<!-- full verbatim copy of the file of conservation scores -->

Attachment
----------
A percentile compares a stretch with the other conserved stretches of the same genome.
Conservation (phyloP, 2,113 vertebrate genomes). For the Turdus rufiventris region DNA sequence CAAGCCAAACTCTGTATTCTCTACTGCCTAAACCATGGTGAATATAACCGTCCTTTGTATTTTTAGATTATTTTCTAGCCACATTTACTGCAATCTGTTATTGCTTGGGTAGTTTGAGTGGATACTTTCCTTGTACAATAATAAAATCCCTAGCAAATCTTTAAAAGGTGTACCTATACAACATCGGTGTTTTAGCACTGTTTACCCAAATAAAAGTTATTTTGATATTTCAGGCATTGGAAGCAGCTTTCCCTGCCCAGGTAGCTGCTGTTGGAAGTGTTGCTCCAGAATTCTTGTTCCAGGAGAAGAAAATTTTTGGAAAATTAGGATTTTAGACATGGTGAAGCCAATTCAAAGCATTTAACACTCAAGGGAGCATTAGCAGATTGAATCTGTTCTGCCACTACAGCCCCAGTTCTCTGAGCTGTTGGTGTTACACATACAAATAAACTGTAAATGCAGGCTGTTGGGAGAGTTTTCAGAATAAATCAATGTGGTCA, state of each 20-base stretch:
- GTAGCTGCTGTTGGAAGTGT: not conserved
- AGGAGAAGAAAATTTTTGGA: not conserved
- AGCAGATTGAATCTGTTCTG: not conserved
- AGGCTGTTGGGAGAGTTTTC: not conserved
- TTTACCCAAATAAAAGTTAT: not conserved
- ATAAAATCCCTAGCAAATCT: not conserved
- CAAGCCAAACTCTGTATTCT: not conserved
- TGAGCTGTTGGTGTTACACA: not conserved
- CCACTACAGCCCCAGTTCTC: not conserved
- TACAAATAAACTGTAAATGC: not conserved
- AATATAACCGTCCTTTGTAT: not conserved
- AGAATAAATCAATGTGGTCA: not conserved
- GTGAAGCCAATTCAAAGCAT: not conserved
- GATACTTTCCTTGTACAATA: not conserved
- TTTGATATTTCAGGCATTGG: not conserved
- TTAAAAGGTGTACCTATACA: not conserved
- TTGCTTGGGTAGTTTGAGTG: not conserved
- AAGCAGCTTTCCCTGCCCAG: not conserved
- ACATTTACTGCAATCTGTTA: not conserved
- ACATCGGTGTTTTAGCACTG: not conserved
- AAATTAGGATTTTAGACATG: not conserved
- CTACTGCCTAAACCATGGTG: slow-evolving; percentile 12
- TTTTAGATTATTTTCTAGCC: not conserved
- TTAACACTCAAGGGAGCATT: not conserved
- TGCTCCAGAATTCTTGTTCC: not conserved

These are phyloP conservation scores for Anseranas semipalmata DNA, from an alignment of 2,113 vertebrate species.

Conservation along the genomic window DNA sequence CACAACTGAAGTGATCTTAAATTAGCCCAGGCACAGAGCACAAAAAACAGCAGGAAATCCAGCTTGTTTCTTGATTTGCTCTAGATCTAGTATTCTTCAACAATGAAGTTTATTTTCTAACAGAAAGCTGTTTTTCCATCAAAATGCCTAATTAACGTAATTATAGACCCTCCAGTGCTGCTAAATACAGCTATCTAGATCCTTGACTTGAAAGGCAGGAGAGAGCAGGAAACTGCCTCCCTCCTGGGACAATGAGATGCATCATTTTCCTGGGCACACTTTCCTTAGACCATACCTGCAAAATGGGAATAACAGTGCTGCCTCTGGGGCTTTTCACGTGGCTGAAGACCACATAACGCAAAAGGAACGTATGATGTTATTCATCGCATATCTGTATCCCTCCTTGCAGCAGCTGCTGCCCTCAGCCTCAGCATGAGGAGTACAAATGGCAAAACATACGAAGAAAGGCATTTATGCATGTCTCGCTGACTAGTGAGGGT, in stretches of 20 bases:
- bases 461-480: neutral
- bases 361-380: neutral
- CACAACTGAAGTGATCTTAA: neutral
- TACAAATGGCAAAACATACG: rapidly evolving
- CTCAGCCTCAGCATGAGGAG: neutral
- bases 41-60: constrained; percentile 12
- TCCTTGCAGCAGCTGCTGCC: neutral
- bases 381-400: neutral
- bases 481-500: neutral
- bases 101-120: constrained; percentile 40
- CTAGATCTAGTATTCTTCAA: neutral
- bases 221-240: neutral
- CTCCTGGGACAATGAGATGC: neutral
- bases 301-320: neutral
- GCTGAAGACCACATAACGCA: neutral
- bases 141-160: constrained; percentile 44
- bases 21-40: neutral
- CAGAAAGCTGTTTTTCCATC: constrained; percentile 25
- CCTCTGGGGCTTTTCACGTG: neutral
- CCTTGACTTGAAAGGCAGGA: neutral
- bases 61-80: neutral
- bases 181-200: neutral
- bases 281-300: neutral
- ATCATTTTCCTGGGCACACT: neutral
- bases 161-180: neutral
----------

A percentile compares a stretch with the other conserved stretches of the same genome.
Conservation (phyloP, 2,113 vertebrate genomes). For the Turdus rufiventris region DNA sequence CAAGCCAAACTCTGTATTCTCTACTGCCTAAACCATGGTGAATATAACCGTCCTTTGTATTTTTAGATTATTTTCTAGCCACATTTACTGCAATCTGTTATTGCTTGGGTAGTTTGAGTGGATACTTTCCTTGTACAATAATAAAATCCCTAGCAAATCTTTAAAAGGTGTACCTATACAACATCGGTGTTTTAGCACTGTTTACCCAAATAAAAGTTATTTTGATATTTCAGGCATTGGAAGCAGCTTTCCCTGCCCAGGTAGCTGCTGTTGGAAGTGTTGCTCCAGAATTCTTGTTCCAGGAGAAGAAAATTTTTGGAAAATTAGGATTTTAGACATGGTGAAGCCAATTCAAAGCATTTAACACTCAAGGGAGCATTAGCAGATTGAATCTGTTCTGCCACTACAGCCCCAGTTCTCTGAGCTGTTGGTGTTACACATACAAATAAACTGTAAATGCAGGCTGTTGGGAGAGTTTTCAGAATAAATCAATGTGGTCA, state of each 20-base stretch:
- GTAGCTGCTGTTGGAAGTGT: not conserved
- AGGAGAAGAAAATTTTTGGA: not conserved
- AGCAGATTGAATCTGTTCTG: not conserved
- AGGCTGTTGGGAGAGTTTTC: not conserved
- TTTACCCAAATAAAAGTTAT: not conserved
- ATAAAATCCCTAGCAAATCT: not conserved
- CAAGCCAAACTCTGTATTCT: not conserved
- TGAGCTGTTGGTGTTACACA: not conserved
- CCACTACAGCCCCAGTTCTC: not conserved
- TACAAATAAACTGTAAATGC: not conserved
- AATATAACCGTCCTTTGTAT: not conserved
- AGAATAAATCAATGTGGTCA: not conserved
- GTGAAGCCAATTCAAAGCAT: not conserved
- GATACTTTCCTTGTACAATA: not conserved
- TTTGATATTTCAGGCATTGG: not conserved
- TTAAAAGGTGTACCTATACA: not conserved
- TTGCTTGGGTAGTTTGAGTG: not conserved
- AAGCAGCTTTCCCTGCCCAG: not conserved
- ACATTTACTGCAATCTGTTA: not conserved
- ACATCGGTGTTTTAGCACTG: not conserved
- AAATTAGGATTTTAGACATG: not conserved
- CTACTGCCTAAACCATGGTG: slow-evolving; percentile 12
- TTTTAGATTATTTTCTAGCC: not conserved
- TTAACACTCAAGGGAGCATT: not conserved
- TGCTCCAGAATTCTTGTTCC: not conserved

These are phyloP conservation scores for Anseranas semipalmata DNA, from an alignment of 2,113 vertebrate species.

Conservation along the genomic window DNA sequence CACAACTGAAGTGATCTTAAATTAGCCCAGGCACAGAGCACAAAAAACAGCAGGAAATCCAGCTTGTTTCTTGATTTGCTCTAGATCTAGTATTCTTCAACAATGAAGTTTATTTTCTAACAGAAAGCTGTTTTTCCATCAAAATGCCTAATTAACGTAATTATAGACCCTCCAGTGCTGCTAAATACAGCTATCTAGATCCTTGACTTGAAAGGCAGGAGAGAGCAGGAAACTGCCTCCCTCCTGGGACAATGAGATGCATCATTTTCCTGGGCACACTTTCCTTAGACCATACCTGCAAAATGGGAATAACAGTGCTGCCTCTGGGGCTTTTCACGTGGCTGAAGACCACATAACGCAAAAGGAACGTATGATGTTATTCATCGCATATCTGTATCCCTCCTTGCAGCAGCTGCTGCCCTCAGCCTCAGCATGAGGAGTACAAATGGCAAAACATACGAAGAAAGGCATTTATGCATGTCTCGCTGACTAGTGAGGGT, in stretches of 20 bases:
- bases 461-480: neutral
- bases 361-380: neutral
- CACAACTGAAGTGATCTTAA: neutral
- TACAAATGGCAAAACATACG: rapidly evolving
- CTCAGCCTCAGCATGAGGAG: neutral
- bases 41-60: constrained; percentile 12
- TCCTTGCAGCAGCTGCTGCC: neutral
- bases 381-400: neutral
- bases 481-500: neutral
- bases 101-120: constrained; percentile 40
- CTAGATCTAGTATTCTTCAA: neutral
- bases 221-240: neutral
- CTCCTGGGACAATGAGATGC: neutral
- bases 301-320: neutral
- GCTGAAGACCACATAACGCA: neutral
- bases 141-160: constrained; percentile 44
- bases 21-40: neutral
- CAGAAAGCTGTTTTTCCATC: constrained; percentile 25
- CCTCTGGGGCTTTTCACGTG: neutral
- CCTTGACTTGAAAGGCAGGA: neutral
- bases 61-80: neutral
- bases 181-200: neutral
- bases 281-300: neutral
- ATCATTTTCCTGGGCACACT: neutral
- bases 161-180: neutral